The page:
The 2015-16 season didn't go as planned for the Los Angeles Clippers. It also certainly didn't end ideally for them either. After enduring Blake Griffin missing 47 games due to a thigh tendon injury and breaking his hand punching the equipment manager, the Clippers still managed to make the playoffs as a 4-seed and face the Portland Trail Blazers in the first round. Then in another cruel twist of fate, Chris Paul broke a bone in his hand and Griffin's thigh injury happened again. The Blazers ended up eliminating the Clippers in six games and it was another weird, disappointing end to a season for them.
With so much time missed during the season and playoffs, Griffin decided he "didn't deserve a summer break." Overall, he took about two weeks off total and has been working hard going through his training throughout pretty much the entire summer. That's what he told J.J. Redick on Redick's Vertical podcast this past week. One week was after surgery and the other week was a mini-vacation. Via Clippers.com:
On getting back on the court: Griffin didn't take much time off this summer, saying his biggest focus was on his health and making sure he felt strong and ready to go. "I took a week off after I had surgery and then started rehab a week after that, and I've been going all the way through," Griffin said. "I actually just got back from vacation, so I took a week off there, so basically two weeks (off) this whole summer. I kind of had in my mind, I'm just going to go all the way through. In my mind, I didn't deserve a summer break."
The summer rarely serves as a big time off for NBA players. They have to train in order to come into the season in amazing shape, so that they can have a leg up on the competition and put their bodies in position to deal with the pounding of the regular season grind. Some guys will take three weeks to a month off, but then have to get right back into it. For Griffin to only take two sporadic weeks off is pretty rare, but it also makes sense for him to have the mentality that his time off came during the regular season.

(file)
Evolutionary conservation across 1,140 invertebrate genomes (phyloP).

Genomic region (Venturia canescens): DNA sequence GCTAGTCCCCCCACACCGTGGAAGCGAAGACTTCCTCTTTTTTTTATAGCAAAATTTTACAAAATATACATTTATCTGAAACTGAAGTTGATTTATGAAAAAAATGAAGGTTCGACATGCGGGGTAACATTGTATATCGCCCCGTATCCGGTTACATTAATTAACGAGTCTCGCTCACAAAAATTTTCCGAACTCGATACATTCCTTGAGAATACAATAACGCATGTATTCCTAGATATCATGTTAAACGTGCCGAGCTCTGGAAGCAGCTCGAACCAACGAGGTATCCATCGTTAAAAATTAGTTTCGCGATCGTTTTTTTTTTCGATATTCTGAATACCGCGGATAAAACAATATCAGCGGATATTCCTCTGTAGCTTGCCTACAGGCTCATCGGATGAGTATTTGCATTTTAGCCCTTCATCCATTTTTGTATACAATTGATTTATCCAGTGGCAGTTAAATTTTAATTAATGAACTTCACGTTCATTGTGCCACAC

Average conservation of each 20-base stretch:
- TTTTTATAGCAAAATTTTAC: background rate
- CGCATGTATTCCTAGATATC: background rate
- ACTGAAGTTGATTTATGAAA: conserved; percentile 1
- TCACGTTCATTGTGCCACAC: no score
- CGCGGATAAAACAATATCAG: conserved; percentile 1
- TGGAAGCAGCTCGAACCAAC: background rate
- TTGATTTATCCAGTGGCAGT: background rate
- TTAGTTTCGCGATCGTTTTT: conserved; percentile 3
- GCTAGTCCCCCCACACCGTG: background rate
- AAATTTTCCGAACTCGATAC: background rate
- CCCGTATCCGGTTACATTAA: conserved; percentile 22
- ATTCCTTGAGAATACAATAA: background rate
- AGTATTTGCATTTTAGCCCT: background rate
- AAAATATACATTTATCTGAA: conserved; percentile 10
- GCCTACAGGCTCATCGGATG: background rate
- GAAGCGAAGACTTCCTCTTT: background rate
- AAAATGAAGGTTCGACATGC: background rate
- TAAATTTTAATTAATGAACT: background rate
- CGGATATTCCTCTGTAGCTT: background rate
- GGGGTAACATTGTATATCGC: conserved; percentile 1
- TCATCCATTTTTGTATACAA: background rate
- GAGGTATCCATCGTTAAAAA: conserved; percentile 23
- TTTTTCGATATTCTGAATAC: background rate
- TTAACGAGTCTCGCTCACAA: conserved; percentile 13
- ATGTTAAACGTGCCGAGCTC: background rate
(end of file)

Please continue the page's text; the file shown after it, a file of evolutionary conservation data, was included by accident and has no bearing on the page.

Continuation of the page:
The worry here is that Griffin not taking enough time off could burn him out at some point in the regular season. A player's ability to properly rest during the season is key to helping avoid nagging injuries becoming worse and be fresh enough to maximize their production and play every single night. Considering Griffin's health has hurt him a bit the past two seasons (he missed 15 games in 2014-15), it has to be a concern somewhere in the Clippers' mind that he won't make it through a full season.
However, with the way he's improved his game, if he can get back to playing 80 or so games in the regular season, you have to feel pretty good about the impact he can have on that team.